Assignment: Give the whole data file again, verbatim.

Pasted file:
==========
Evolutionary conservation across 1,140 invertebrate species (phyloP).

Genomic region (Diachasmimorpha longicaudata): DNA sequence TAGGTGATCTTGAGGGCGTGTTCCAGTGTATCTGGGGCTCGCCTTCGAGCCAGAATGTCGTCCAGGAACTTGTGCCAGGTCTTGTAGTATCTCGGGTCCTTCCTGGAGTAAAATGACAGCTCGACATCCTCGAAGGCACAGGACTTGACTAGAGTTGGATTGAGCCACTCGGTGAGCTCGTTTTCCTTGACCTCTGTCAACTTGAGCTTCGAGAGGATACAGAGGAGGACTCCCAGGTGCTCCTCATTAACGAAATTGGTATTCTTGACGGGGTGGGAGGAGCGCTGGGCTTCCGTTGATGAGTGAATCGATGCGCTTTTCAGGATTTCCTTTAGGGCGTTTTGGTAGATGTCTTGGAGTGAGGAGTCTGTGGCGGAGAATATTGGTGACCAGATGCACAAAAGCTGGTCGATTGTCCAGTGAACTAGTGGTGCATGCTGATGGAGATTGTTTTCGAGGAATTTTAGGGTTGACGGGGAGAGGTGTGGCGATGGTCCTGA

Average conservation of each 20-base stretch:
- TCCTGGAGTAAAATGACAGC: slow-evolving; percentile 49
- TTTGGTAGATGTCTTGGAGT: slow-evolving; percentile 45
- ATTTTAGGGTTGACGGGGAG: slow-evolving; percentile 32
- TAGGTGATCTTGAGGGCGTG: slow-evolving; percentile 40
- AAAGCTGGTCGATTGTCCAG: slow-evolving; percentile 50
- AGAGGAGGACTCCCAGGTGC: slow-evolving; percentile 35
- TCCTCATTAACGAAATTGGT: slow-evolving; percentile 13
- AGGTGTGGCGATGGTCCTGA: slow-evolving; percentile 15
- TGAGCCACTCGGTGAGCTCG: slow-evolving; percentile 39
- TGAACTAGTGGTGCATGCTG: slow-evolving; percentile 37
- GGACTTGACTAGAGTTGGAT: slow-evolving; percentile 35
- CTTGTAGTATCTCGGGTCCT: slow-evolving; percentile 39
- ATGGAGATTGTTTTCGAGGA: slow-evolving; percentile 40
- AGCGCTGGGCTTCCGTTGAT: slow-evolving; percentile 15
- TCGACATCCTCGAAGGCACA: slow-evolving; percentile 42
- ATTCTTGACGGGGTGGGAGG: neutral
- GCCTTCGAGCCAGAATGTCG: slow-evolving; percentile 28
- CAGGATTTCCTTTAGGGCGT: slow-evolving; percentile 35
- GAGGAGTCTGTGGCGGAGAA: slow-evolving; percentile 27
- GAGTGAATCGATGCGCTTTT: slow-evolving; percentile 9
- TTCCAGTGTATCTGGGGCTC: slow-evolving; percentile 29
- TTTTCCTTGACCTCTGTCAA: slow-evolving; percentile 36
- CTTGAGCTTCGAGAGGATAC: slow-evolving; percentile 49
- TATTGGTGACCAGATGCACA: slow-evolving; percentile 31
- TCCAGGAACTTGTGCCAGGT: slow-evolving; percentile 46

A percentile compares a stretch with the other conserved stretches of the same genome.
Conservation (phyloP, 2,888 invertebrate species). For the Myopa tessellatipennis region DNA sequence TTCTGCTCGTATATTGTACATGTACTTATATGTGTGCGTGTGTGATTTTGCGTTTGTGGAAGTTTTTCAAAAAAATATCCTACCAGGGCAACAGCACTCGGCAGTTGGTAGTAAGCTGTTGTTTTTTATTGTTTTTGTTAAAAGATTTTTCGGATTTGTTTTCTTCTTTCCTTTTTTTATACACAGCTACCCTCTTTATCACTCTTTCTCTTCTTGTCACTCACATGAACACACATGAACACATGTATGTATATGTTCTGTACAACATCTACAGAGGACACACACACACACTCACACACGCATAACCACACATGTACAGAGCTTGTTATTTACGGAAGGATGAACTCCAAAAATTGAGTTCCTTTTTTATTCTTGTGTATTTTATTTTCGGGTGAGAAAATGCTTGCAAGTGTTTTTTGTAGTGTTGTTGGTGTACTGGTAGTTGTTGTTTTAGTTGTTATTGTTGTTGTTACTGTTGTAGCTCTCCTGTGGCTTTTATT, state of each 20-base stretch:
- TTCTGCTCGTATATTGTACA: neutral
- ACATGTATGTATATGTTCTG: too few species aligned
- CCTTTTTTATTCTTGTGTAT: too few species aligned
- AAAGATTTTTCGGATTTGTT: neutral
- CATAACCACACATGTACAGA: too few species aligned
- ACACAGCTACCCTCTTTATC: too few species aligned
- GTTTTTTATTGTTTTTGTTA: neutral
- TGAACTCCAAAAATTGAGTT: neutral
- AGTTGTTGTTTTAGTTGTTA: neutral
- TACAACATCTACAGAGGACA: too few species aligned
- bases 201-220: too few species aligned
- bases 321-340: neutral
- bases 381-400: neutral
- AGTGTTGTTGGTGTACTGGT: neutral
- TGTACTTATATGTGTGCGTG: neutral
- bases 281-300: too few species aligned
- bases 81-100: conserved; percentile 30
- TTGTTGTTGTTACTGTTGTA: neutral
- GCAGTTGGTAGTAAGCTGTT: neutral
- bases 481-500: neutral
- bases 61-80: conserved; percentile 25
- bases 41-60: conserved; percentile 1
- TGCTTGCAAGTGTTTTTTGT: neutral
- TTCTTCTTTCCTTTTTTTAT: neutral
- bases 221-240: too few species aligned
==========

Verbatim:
Evolutionary conservation across 1,140 invertebrate species (phyloP).

Genomic region (Diachasmimorpha longicaudata): DNA sequence TAGGTGATCTTGAGGGCGTGTTCCAGTGTATCTGGGGCTCGCCTTCGAGCCAGAATGTCGTCCAGGAACTTGTGCCAGGTCTTGTAGTATCTCGGGTCCTTCCTGGAGTAAAATGACAGCTCGACATCCTCGAAGGCACAGGACTTGACTAGAGTTGGATTGAGCCACTCGGTGAGCTCGTTTTCCTTGACCTCTGTCAACTTGAGCTTCGAGAGGATACAGAGGAGGACTCCCAGGTGCTCCTCATTAACGAAATTGGTATTCTTGACGGGGTGGGAGGAGCGCTGGGCTTCCGTTGATGAGTGAATCGATGCGCTTTTCAGGATTTCCTTTAGGGCGTTTTGGTAGATGTCTTGGAGTGAGGAGTCTGTGGCGGAGAATATTGGTGACCAGATGCACAAAAGCTGGTCGATTGTCCAGTGAACTAGTGGTGCATGCTGATGGAGATTGTTTTCGAGGAATTTTAGGGTTGACGGGGAGAGGTGTGGCGATGGTCCTGA

Average conservation of each 20-base stretch:
- TCCTGGAGTAAAATGACAGC: slow-evolving; percentile 49
- TTTGGTAGATGTCTTGGAGT: slow-evolving; percentile 45
- ATTTTAGGGTTGACGGGGAG: slow-evolving; percentile 32
- TAGGTGATCTTGAGGGCGTG: slow-evolving; percentile 40
- AAAGCTGGTCGATTGTCCAG: slow-evolving; percentile 50
- AGAGGAGGACTCCCAGGTGC: slow-evolving; percentile 35
- TCCTCATTAACGAAATTGGT: slow-evolving; percentile 13
- AGGTGTGGCGATGGTCCTGA: slow-evolving; percentile 15
- TGAGCCACTCGGTGAGCTCG: slow-evolving; percentile 39
- TGAACTAGTGGTGCATGCTG: slow-evolving; percentile 37
- GGACTTGACTAGAGTTGGAT: slow-evolving; percentile 35
- CTTGTAGTATCTCGGGTCCT: slow-evolving; percentile 39
- ATGGAGATTGTTTTCGAGGA: slow-evolving; percentile 40
- AGCGCTGGGCTTCCGTTGAT: slow-evolving; percentile 15
- TCGACATCCTCGAAGGCACA: slow-evolving; percentile 42
- ATTCTTGACGGGGTGGGAGG: neutral
- GCCTTCGAGCCAGAATGTCG: slow-evolving; percentile 28
- CAGGATTTCCTTTAGGGCGT: slow-evolving; percentile 35
- GAGGAGTCTGTGGCGGAGAA: slow-evolving; percentile 27
- GAGTGAATCGATGCGCTTTT: slow-evolving; percentile 9
- TTCCAGTGTATCTGGGGCTC: slow-evolving; percentile 29
- TTTTCCTTGACCTCTGTCAA: slow-evolving; percentile 36
- CTTGAGCTTCGAGAGGATAC: slow-evolving; percentile 49
- TATTGGTGACCAGATGCACA: slow-evolving; percentile 31
- TCCAGGAACTTGTGCCAGGT: slow-evolving; percentile 46

A percentile compares a stretch with the other conserved stretches of the same genome.
Conservation (phyloP, 2,888 invertebrate species). For the Myopa tessellatipennis region DNA sequence TTCTGCTCGTATATTGTACATGTACTTATATGTGTGCGTGTGTGATTTTGCGTTTGTGGAAGTTTTTCAAAAAAATATCCTACCAGGGCAACAGCACTCGGCAGTTGGTAGTAAGCTGTTGTTTTTTATTGTTTTTGTTAAAAGATTTTTCGGATTTGTTTTCTTCTTTCCTTTTTTTATACACAGCTACCCTCTTTATCACTCTTTCTCTTCTTGTCACTCACATGAACACACATGAACACATGTATGTATATGTTCTGTACAACATCTACAGAGGACACACACACACACTCACACACGCATAACCACACATGTACAGAGCTTGTTATTTACGGAAGGATGAACTCCAAAAATTGAGTTCCTTTTTTATTCTTGTGTATTTTATTTTCGGGTGAGAAAATGCTTGCAAGTGTTTTTTGTAGTGTTGTTGGTGTACTGGTAGTTGTTGTTTTAGTTGTTATTGTTGTTGTTACTGTTGTAGCTCTCCTGTGGCTTTTATT, state of each 20-base stretch:
- TTCTGCTCGTATATTGTACA: neutral
- ACATGTATGTATATGTTCTG: too few species aligned
- CCTTTTTTATTCTTGTGTAT: too few species aligned
- AAAGATTTTTCGGATTTGTT: neutral
- CATAACCACACATGTACAGA: too few species aligned
- ACACAGCTACCCTCTTTATC: too few species aligned
- GTTTTTTATTGTTTTTGTTA: neutral
- TGAACTCCAAAAATTGAGTT: neutral
- AGTTGTTGTTTTAGTTGTTA: neutral
- TACAACATCTACAGAGGACA: too few species aligned
- bases 201-220: too few species aligned
- bases 321-340: neutral
- bases 381-400: neutral
- AGTGTTGTTGGTGTACTGGT: neutral
- TGTACTTATATGTGTGCGTG: neutral
- bases 281-300: too few species aligned
- bases 81-100: conserved; percentile 30
- TTGTTGTTGTTACTGTTGTA: neutral
- GCAGTTGGTAGTAAGCTGTT: neutral
- bases 481-500: neutral
- bases 61-80: conserved; percentile 25
- bases 41-60: conserved; percentile 1
- TGCTTGCAAGTGTTTTTTGT: neutral
- TTCTTCTTTCCTTTTTTTAT: neutral
- bases 221-240: too few species aligned